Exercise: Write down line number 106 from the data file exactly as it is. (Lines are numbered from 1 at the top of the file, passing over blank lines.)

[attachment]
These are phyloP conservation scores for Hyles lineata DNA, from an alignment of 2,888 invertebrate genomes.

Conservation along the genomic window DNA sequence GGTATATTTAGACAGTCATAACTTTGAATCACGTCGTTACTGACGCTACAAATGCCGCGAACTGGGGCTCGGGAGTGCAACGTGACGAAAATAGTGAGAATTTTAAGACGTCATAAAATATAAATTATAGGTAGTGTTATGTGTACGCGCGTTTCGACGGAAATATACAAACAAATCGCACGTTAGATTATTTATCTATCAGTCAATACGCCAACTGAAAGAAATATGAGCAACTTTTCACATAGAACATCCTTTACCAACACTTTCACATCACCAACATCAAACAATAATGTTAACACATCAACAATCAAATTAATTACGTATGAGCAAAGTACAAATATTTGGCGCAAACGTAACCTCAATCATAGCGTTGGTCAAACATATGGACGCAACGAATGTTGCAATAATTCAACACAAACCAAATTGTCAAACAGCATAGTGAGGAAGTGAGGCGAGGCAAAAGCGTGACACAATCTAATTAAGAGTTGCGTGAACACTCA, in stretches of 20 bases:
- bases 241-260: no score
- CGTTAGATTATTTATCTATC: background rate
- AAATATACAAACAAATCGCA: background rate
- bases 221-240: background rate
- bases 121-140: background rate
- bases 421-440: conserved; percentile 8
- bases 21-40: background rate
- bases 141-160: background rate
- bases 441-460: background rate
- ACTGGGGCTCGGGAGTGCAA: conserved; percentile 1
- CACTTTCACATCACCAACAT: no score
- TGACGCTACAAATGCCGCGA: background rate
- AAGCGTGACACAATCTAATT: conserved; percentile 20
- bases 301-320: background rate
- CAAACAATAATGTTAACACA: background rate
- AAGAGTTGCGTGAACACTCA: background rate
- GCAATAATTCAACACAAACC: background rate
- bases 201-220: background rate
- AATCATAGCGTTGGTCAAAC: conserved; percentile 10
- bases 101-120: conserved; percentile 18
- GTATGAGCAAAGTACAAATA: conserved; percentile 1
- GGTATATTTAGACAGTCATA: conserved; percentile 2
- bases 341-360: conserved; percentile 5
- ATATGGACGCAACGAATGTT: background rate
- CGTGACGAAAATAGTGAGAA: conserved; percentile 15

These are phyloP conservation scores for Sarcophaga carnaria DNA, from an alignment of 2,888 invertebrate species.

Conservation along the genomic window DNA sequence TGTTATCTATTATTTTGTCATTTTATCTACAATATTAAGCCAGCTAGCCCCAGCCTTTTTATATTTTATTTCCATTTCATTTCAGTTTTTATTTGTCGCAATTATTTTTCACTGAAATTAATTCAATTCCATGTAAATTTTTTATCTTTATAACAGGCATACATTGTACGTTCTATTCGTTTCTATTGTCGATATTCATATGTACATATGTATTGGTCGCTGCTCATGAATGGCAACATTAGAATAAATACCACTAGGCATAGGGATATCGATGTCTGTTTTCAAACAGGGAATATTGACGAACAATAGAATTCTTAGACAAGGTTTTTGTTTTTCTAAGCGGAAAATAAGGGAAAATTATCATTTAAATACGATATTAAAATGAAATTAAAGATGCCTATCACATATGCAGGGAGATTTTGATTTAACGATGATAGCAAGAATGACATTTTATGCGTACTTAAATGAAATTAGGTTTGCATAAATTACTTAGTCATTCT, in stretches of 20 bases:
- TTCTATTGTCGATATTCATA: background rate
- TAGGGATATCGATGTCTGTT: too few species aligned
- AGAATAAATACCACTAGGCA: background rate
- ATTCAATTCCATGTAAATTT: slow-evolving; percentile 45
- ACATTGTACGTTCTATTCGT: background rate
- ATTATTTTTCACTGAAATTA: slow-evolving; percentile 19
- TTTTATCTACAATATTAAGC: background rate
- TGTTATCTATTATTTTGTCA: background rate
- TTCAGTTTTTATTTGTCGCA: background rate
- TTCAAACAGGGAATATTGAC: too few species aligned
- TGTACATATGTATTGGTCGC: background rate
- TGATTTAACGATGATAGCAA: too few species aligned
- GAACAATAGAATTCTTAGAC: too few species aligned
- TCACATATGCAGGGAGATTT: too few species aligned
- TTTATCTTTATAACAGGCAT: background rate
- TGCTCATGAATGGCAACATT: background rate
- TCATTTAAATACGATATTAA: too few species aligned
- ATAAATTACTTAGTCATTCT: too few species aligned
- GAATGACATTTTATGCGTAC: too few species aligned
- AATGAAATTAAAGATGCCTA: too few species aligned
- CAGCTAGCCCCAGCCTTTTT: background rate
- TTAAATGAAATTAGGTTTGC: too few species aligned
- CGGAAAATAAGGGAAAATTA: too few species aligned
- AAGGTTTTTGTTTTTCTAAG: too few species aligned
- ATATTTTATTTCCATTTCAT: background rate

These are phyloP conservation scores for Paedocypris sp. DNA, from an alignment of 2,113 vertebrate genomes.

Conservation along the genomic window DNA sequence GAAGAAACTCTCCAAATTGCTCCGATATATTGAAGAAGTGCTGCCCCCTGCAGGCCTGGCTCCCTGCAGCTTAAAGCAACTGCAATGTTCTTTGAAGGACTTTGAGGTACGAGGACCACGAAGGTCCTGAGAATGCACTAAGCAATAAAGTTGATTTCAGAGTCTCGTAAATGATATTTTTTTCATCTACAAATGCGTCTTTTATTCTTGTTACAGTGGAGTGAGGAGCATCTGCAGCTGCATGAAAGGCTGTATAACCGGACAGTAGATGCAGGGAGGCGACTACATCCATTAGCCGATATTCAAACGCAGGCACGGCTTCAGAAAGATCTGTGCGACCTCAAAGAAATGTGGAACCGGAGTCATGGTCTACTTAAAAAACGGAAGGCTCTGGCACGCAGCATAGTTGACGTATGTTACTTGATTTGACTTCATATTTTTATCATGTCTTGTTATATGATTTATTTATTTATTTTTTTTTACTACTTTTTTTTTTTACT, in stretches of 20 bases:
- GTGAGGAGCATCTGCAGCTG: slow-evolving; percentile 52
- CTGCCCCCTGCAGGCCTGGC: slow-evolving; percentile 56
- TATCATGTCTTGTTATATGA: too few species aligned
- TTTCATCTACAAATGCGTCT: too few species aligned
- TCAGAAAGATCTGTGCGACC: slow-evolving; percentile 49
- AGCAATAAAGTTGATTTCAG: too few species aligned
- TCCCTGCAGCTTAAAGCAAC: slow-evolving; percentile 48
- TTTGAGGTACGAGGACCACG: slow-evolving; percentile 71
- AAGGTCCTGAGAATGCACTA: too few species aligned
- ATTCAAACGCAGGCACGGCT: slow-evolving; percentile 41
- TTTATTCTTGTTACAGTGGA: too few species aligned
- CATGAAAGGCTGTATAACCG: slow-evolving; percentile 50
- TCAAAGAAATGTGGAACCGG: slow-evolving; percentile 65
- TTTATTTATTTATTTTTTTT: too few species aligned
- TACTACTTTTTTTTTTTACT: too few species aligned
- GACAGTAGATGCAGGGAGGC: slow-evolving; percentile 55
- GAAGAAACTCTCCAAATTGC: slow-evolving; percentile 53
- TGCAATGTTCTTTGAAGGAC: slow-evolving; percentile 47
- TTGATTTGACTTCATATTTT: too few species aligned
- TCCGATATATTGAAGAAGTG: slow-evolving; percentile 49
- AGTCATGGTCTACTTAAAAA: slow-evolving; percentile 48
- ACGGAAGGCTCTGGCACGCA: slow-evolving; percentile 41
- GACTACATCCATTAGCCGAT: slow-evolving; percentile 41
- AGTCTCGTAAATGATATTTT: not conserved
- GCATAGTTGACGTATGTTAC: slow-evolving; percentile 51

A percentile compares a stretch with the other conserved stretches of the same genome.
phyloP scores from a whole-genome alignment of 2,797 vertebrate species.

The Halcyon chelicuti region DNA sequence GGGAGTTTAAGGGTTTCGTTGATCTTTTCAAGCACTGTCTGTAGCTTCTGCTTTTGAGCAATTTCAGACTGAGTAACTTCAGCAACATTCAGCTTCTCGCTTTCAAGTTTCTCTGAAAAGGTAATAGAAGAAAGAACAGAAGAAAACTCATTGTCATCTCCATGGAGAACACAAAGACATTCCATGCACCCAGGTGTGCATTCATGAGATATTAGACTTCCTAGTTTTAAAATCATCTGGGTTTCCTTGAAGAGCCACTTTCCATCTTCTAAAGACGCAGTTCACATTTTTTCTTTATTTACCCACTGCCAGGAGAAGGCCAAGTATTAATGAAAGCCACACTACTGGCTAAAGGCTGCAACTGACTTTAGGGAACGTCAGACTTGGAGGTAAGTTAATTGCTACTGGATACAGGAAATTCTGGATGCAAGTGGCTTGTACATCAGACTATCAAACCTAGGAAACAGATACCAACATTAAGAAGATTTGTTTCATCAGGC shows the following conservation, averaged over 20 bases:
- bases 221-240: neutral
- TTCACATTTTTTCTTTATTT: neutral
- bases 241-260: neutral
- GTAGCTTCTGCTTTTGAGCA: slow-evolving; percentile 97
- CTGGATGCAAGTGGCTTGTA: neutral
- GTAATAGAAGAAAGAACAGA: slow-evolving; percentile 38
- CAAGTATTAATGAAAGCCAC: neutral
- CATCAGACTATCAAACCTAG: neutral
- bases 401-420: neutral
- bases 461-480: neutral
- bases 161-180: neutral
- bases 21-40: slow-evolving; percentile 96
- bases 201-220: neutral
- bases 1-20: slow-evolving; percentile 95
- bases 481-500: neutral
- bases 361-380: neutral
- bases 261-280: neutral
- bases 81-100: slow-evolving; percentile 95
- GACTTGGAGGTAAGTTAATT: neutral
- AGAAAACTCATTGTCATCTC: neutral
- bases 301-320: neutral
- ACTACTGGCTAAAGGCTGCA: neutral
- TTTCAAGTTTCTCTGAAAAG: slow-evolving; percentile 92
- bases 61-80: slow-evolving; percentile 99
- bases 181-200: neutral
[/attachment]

- ACTACTGGCTAAAGGCTGCA: neutral